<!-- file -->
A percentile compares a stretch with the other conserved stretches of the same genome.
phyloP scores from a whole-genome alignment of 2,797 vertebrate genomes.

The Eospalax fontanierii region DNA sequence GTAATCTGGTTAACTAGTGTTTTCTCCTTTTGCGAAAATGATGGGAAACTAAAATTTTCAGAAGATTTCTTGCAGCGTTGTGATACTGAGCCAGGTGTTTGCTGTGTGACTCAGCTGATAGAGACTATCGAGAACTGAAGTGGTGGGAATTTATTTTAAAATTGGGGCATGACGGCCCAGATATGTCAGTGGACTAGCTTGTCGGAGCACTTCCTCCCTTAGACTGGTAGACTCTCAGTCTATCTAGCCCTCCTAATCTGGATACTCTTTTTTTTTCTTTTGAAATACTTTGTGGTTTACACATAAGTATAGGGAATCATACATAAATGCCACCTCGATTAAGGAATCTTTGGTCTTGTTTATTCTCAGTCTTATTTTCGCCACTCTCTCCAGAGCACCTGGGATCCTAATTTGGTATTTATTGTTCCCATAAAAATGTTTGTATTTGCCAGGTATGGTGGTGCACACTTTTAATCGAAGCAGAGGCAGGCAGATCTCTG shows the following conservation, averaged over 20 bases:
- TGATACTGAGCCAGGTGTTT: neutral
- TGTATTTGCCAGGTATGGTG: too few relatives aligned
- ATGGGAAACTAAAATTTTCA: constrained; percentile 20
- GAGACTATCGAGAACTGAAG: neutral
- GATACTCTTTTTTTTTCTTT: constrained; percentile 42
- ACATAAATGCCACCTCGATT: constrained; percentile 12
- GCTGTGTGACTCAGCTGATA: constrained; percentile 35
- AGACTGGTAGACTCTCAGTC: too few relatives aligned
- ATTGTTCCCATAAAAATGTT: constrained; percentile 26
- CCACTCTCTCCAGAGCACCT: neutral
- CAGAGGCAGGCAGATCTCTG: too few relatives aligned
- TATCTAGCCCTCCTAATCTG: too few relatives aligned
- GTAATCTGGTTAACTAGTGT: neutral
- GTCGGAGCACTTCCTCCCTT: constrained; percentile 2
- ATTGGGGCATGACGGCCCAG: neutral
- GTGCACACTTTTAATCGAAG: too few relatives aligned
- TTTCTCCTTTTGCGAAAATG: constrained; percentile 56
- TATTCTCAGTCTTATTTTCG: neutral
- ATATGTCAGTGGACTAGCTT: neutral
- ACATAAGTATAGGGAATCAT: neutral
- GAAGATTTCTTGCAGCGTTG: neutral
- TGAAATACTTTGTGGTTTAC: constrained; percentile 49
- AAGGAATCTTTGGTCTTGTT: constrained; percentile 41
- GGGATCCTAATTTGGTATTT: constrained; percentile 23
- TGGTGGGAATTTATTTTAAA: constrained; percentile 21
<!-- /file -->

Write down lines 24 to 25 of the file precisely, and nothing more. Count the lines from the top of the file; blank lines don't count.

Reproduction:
- GAAGATTTCTTGCAGCGTTG: neutral
- TGAAATACTTTGTGGTTTAC: constrained; percentile 49